I am now expecting to have page proofs for Freedom of Religion and the Secular State on 4 August. So ... the book remains on target for publication relatively soon (late 2011 or early 2012). There is always some lead time from this point until final publication, partly to allow time for some marketing things. But stay tuned, it's going to happen almost before you know it.

On writing dialogue

I don't know anything about this author, Amy Rose Davis, but everything she says here seems to me to be good advice. She says she'll be blogging next about the rhythm of speech, so I'll look forward to reading that. Even professional writers sometimes seem not to have a clue about these sorts of things.

Sunday, July 17, 2011

Sean Carroll dobs me in - a little bit about fate and free will

Some time back now, I promised a further and better post on free will - having discussed at considerable length what people mean by the expression and whether the folk even have a coherent concept of free will. I did say that I'd set out my position, but since then I've come to have doubts as to how easy or helpful that would be. Oh well, some of it follows in this post.

It currently seems as if half of the blogosphere, or at least half of the little corner that I tend to live in, is devoted to this issue. I suppose I could ignore that, except that Sean Carroll has reminded everyone of my promise in a post that I think is well worth reading. Sean has dobbed me in (and he so owes me a beer).

This is still not a post in which I set out a full position on fate, free will, determinism, etc. I've come to wonder whether I can say anything very useful at less than the length of a book. The issues are very confused; I'm not sure that the folk have coherent concepts of any of these things; theologians often seem to be all over the place in their concepts; and the concepts used by philosophers are highly contentious, even if they are sometimes more coherent. Still, I'll sketch a little bit of my thinking.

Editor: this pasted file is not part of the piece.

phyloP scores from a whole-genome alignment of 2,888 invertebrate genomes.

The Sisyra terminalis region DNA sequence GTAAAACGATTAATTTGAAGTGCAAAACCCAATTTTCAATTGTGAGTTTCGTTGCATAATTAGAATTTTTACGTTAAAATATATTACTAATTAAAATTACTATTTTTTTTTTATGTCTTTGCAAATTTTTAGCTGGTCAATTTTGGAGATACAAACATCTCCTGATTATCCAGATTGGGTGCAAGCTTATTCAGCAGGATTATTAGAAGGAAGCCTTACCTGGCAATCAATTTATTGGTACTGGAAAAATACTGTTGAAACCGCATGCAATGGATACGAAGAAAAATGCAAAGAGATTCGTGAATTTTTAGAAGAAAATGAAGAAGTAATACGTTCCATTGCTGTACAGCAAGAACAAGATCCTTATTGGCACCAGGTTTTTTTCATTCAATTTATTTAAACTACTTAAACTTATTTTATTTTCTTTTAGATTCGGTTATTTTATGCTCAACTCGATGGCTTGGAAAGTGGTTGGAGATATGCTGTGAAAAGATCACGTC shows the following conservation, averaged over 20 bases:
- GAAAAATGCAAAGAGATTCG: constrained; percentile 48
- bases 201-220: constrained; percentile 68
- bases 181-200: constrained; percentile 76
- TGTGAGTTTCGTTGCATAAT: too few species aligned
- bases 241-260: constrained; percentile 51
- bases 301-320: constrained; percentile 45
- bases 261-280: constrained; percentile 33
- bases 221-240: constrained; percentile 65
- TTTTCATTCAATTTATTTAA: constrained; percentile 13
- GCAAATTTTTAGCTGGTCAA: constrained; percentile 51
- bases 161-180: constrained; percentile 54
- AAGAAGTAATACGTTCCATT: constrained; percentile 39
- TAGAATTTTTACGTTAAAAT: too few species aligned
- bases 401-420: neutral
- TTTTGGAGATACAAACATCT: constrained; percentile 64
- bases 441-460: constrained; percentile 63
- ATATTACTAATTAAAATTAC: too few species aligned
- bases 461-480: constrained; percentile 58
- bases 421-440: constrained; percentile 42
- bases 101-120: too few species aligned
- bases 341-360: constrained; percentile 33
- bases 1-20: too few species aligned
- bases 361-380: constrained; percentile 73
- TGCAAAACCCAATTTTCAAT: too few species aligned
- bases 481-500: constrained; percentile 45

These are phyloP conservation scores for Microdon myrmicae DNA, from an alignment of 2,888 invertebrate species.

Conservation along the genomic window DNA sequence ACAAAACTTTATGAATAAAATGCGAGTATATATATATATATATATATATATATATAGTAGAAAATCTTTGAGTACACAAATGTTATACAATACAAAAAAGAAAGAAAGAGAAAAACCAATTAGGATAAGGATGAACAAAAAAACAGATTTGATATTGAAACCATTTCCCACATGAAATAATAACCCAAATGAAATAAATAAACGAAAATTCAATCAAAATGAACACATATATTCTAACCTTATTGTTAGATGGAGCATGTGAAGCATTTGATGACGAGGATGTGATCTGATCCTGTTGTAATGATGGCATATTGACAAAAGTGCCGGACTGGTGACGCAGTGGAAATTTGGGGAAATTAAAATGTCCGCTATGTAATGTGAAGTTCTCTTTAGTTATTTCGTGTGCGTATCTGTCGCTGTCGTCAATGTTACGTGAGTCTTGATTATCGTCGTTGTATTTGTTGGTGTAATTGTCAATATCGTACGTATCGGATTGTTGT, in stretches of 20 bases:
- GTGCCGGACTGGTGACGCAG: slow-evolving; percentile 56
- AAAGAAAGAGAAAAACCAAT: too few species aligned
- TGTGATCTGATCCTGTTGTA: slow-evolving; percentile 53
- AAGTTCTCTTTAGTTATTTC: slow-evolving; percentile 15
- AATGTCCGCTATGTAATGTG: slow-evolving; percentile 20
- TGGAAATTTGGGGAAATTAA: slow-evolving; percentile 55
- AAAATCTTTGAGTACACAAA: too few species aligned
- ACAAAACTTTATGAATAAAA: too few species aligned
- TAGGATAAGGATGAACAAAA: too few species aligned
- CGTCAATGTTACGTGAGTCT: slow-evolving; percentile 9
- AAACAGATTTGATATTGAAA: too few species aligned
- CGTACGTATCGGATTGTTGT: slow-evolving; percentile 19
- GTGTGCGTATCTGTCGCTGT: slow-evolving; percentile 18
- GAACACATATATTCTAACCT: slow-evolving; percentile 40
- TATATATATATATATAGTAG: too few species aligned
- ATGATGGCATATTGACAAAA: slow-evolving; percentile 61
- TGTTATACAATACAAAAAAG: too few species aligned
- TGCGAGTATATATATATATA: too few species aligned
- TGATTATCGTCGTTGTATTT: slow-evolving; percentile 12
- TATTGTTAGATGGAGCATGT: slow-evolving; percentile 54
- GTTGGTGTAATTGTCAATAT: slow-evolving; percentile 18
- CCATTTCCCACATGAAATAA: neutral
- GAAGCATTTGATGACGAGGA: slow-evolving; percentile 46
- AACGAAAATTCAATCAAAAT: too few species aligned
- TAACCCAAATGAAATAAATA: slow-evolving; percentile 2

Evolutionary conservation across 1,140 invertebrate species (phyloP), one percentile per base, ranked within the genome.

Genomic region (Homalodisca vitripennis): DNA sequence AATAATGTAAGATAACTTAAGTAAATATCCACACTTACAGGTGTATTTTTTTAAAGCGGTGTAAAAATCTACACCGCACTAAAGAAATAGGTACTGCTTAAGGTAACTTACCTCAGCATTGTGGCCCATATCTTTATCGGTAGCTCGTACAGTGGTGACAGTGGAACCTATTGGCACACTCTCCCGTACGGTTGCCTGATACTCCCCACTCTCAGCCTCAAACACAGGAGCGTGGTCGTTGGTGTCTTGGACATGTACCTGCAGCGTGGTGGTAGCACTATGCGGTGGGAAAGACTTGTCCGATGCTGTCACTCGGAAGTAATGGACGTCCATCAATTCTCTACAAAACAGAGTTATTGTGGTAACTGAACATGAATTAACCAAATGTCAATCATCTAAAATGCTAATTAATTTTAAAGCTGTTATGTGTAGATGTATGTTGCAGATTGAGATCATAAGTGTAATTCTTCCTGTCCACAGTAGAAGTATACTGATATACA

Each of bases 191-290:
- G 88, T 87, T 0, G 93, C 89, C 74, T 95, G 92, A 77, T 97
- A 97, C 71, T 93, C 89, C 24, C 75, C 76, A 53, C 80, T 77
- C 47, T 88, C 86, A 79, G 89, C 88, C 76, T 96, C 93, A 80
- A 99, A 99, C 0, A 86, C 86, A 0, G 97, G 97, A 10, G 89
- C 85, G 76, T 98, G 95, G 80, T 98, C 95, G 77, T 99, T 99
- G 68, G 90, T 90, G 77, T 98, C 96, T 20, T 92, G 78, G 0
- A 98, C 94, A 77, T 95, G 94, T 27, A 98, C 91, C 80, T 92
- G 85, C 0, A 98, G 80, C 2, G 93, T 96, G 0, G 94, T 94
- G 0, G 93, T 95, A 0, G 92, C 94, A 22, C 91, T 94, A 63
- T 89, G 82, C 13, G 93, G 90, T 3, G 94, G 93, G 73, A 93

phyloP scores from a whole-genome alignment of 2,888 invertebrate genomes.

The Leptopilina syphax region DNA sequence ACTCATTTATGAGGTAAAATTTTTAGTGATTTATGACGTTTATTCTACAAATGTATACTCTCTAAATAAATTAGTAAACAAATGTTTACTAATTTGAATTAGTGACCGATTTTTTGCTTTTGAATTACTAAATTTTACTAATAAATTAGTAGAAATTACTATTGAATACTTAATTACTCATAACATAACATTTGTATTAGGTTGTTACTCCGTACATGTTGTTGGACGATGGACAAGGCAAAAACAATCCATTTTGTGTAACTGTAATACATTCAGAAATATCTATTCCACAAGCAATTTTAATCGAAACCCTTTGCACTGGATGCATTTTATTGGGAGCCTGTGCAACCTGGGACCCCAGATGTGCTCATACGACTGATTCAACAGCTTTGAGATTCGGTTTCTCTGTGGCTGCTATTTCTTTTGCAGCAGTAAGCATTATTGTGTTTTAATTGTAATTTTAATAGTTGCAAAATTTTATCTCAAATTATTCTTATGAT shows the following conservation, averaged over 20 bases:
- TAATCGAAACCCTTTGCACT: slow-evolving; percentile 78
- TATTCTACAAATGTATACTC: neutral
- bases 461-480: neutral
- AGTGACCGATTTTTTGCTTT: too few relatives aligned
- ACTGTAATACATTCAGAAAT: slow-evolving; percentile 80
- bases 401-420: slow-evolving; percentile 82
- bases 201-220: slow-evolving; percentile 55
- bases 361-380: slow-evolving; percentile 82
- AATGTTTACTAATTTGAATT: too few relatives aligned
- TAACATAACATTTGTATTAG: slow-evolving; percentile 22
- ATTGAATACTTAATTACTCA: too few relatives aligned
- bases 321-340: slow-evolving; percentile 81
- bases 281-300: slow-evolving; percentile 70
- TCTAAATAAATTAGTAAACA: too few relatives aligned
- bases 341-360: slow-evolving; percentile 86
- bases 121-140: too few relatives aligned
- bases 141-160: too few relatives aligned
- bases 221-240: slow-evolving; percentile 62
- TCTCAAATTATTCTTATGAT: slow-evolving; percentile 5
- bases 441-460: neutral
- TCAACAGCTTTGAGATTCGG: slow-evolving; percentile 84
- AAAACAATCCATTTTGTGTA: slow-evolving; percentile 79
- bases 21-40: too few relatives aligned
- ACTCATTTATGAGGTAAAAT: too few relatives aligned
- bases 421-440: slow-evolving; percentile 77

I've yet to see a claim that we possess incompatibilist free will that makes much sense to me: when you dig into the explanations of how it is supposed to work they become very mysterious. We discussed this late last year, when I got into an interesting debate with Neil Levy, a philosopher who  specialises in this area (and took me to task for using the phrase "contra-causal free will", which he dislikes and considers inaccurate).

On the other hand, I can never see the point of simply insisting that we don't have free will. Unless it is explained carefully it sounds like a claim that we are at the mercy of Fate (however understood). I.e., it sounds as if what is being proposed is a fatalism of the kind that says I will die at the same age irrespective of whether I eat healthily or not, and of all my other decisions. That, of course, is not true: there may (depending on such things as your theory of the nature of time) be a fact as to when I will die, but the event of my death at time T will be causally dependent on, among other things, decisions that I make now, such as my decision to eat a certain kind of diet.

This debate goes back to antiquity. The Stoics discussed what was known as the Lazy Argument for fatalism. The Lazy Argument suggests that it is pointless to take any action. For example, if I am ill it is pointless to call a doctor. Why? Well, if I am fated to recover, then I will do so (whether or not I call the doctor). If I am fated not to recover, then I will not recover (whether or not I call the doctor). Because there is some fact as to whether or not I will recover, it makes no difference whether I call the doctor or not. The same reasoning applies to any action.